The Good Dinosaur
A film that has some promising elements and which often seems as if it is on the verge of evolving into something wonderful but never…
Near the end of “Le Doulos” (1962), Jean-Paul Belmondo reinterprets everything that has gone before, his words illustrated by flashbacks to the film we have seen. That is essentially a wink by writer-director Jean-Pierre Melville, suggesting that he was misleading us all along. This goes with his territory: “I take care never to be realistic,” he once said in a 1963 interview. Does it matter that what we’re seeing is not necessarily what we’re getting? Not at all. The movie is entirely about how it looks and feels.
I am an admirer of Melville; his “Bob Le Flambeur” (1956) and “Le Samourai” (1967) are in my Great Movies Collection. He helped introduce film noir to the New Wave generation, and was such a lover of all things American that he renamed himself after Herman Melville. His heroes tend to drive Detroit cars that look huge on the streets of Paris; when one character in this film parks three spaces down from the car of another, how can we not notice the 20-footer and be tipped off the other guy is already there? Melville was also a fetishist of American men’s clothing styles, he said, and you will scarcely see a beret in his films. Indeed, “Le Doulos,” which means “the finger man” in Parisian criminals’ slang, is the name for the small-brimmed fedora which most of the men wear.
The film is made of elements Melville said he came to love in the B&W American crime movies of the 1930s: shadows, night, trench coats, guns, tough guys, cigarettes, slinky dames, cocktail bars, crooked cops, betrayal, loot and a plot shutting out the world and confining the characters within their own lives and space. “Le Doulos” looks gorgeous in the newly restored 35mm print by Rialto Pictures, which will no doubt issue it on DVD.
The film opens with a newly released prisoner (Serge Reggiani) calling on a man who set up a diamond heist for him. He later has good reason to believe the Belmondo character fingered him, in a plot that leads through nightclubs, whiskey bars (no wine for Melville), dark underpasses and deserted suburban wastelands. There are three lovely lady friends, including Therese (Monique Hennessy), who is attached to Nuttheccio (Michel Piccoli), a shady nightclub owner. Belmondo ties her up and gags her, which is perhaps what she deserves, depending on what we choose to believe. (The movie drew some criticism for its treatment of women, leading Melville to defend himself: He did not mistreat the women, his characters did.)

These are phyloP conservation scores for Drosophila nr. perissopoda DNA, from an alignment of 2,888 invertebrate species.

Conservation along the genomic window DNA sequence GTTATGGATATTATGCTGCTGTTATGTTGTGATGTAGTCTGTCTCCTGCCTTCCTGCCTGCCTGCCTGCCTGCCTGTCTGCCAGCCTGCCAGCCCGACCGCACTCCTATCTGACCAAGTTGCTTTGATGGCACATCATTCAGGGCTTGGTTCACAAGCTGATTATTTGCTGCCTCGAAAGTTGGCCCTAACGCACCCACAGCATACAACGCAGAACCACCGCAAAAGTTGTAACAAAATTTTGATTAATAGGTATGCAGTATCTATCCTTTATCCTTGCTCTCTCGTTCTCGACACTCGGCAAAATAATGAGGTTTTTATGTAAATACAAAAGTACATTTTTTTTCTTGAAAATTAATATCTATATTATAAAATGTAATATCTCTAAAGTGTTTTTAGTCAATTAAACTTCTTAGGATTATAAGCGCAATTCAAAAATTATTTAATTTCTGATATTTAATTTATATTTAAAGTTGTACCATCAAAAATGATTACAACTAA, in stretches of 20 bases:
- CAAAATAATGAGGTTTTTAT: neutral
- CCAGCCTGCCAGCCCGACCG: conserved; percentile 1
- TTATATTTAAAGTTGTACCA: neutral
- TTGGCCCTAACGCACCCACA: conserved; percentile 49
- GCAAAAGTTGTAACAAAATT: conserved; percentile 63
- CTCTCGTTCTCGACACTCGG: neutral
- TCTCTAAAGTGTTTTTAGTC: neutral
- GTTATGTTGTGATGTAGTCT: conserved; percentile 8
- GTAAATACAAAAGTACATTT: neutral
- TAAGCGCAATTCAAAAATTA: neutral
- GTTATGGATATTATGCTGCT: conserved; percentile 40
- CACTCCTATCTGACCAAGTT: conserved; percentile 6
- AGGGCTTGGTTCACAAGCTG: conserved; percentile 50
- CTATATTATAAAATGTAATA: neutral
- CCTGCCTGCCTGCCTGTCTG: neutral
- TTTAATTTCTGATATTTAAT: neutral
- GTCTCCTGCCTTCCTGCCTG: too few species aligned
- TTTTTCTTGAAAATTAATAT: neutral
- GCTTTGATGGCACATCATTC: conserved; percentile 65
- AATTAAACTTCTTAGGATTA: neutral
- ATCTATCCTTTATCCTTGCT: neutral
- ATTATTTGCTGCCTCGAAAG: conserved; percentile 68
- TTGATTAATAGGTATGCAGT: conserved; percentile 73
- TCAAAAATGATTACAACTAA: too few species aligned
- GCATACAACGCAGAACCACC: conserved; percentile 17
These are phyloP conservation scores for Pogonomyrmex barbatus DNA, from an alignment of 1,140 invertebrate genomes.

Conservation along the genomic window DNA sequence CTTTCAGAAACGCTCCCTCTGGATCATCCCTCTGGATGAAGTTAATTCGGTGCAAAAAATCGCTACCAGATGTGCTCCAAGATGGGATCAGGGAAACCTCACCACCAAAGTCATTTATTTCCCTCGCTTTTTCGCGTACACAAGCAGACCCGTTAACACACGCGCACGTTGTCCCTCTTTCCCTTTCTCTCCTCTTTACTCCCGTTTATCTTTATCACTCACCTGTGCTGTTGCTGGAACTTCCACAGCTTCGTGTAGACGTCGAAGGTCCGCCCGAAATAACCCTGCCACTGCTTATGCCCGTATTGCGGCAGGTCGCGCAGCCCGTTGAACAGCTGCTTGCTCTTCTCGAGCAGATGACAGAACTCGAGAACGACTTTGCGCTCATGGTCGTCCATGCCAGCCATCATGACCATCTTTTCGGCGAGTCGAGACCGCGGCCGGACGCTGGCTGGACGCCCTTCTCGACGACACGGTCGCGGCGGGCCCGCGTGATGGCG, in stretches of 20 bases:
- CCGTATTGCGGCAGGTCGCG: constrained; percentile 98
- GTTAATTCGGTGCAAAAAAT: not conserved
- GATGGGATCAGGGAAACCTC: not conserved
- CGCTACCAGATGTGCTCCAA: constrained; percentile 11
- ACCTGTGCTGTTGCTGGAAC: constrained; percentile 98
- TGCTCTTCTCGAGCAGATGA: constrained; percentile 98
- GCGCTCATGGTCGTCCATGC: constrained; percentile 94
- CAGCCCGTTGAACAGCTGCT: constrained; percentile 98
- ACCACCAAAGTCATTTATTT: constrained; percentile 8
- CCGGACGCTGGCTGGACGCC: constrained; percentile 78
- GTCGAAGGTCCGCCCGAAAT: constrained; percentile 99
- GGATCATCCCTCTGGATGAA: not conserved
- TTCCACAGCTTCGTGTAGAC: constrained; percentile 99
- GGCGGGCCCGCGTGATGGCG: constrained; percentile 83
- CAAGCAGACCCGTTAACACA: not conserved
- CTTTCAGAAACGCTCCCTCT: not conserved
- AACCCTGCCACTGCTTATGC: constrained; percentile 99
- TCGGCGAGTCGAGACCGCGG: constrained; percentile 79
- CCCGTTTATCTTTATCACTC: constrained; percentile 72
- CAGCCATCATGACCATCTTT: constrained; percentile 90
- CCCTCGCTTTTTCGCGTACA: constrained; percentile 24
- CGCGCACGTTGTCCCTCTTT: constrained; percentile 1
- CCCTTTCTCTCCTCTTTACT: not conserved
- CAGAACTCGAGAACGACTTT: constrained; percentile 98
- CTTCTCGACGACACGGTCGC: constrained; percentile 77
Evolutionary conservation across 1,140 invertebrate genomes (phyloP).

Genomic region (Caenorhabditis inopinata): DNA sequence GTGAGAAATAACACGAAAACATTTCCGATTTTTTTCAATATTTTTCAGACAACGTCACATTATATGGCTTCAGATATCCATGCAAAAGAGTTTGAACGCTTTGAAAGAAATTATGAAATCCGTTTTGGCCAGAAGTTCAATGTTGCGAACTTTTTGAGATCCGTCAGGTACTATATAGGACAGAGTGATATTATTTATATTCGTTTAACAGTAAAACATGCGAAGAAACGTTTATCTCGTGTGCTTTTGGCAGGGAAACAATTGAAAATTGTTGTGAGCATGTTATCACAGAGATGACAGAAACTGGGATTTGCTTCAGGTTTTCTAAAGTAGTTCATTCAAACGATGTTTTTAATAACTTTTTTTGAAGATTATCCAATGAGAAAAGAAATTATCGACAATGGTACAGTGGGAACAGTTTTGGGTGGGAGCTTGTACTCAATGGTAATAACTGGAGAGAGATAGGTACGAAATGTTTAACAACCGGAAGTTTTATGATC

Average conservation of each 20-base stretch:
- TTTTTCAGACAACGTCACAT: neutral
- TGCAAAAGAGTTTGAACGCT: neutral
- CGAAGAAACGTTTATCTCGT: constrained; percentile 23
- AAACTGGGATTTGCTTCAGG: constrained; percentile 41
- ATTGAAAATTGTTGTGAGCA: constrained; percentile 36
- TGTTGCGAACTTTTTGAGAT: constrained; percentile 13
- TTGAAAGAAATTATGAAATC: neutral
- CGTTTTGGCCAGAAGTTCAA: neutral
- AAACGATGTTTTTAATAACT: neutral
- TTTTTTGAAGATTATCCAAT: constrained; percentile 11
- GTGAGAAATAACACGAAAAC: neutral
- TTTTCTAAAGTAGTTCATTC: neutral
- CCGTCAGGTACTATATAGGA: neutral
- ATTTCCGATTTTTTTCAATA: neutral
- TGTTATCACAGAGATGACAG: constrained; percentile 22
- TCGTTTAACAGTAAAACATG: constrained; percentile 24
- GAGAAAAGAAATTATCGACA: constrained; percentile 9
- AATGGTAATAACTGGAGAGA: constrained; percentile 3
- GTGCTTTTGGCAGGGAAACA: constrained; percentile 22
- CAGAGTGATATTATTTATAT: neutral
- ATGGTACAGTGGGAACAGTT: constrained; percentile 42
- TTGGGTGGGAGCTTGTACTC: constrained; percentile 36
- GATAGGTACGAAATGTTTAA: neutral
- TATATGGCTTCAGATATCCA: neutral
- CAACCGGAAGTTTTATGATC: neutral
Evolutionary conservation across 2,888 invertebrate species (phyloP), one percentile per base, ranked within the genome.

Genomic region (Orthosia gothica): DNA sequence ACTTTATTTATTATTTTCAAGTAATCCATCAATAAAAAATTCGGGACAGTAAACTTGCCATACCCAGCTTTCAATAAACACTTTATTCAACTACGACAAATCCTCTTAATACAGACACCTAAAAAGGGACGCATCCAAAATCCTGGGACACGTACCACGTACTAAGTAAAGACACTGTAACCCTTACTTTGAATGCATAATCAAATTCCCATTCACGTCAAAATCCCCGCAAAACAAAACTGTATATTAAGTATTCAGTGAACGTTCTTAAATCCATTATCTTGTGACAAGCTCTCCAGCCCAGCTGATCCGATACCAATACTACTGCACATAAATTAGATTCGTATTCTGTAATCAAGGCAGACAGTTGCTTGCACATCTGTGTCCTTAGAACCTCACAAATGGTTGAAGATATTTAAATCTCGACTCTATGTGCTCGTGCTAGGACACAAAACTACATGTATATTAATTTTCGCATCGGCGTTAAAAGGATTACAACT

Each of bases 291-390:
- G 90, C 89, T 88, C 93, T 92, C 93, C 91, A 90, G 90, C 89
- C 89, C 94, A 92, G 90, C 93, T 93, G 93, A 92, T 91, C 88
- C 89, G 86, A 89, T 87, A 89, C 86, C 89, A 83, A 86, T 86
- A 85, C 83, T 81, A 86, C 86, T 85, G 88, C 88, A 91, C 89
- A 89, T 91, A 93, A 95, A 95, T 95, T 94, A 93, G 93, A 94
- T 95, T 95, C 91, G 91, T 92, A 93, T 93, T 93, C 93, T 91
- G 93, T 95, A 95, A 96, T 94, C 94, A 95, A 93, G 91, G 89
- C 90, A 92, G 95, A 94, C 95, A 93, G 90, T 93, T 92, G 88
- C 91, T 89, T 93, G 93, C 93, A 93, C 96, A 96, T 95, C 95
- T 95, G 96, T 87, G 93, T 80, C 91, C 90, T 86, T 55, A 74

To see both Belmondo and Piccoli in 1962 is to be reminded how early they embodied their distinctive screen presences: Piccoli, the balding, saturnine slickster with the five-o’clock shadow, and Belmondo, the oily outlaw punk. One trick that Melville plays is to dress them, and others, in essentially identical trench coats and hats, and then shoot them in shadows or from behind, so that we are misled for a while about who we’re watching. This, coupled with a habit
To see both Belmondo and Piccoli in 1962 is to be reminded how early they embodied their distinctive screen presences: Piccoli, the balding, saturnine slickster with the five-o’clock shadow, and Belmondo, the oily outlaw punk. One trick that Melville plays is to dress them, and others, in essentially identical trench coats and hats, and then shoot them in shadows or from behind, so that we are misled for a while about who we’re watching. This, coupled with a habit that some of them have of straightening their hats before a mirror, perhaps suggests they are interchangeable, playing different games by the same rules.
See, too, how meticulously Alain Delon treats his hat in “Le Samourai,” about a hit man who lives with a code as rigid as a samurai’s. The Belmondo character here has a code, too, but he keeps it so concealed, it doesn’t do him much good.
The plot is, as I’ve suggested, baffling. I’ll give a shiny new dime to anyone who understands Belmondo’s illustrated lecture at the end. It is designed to explain that he is not the finger man everyone (and the film until then) thinks he is — but can he be believed? It really matters not, as we enjoy plunging into an underworld of deadly confusion.
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Matt Zoller Seitz reviews and reflects upon Jesse Eisenberg's New Yorker piece about film critics.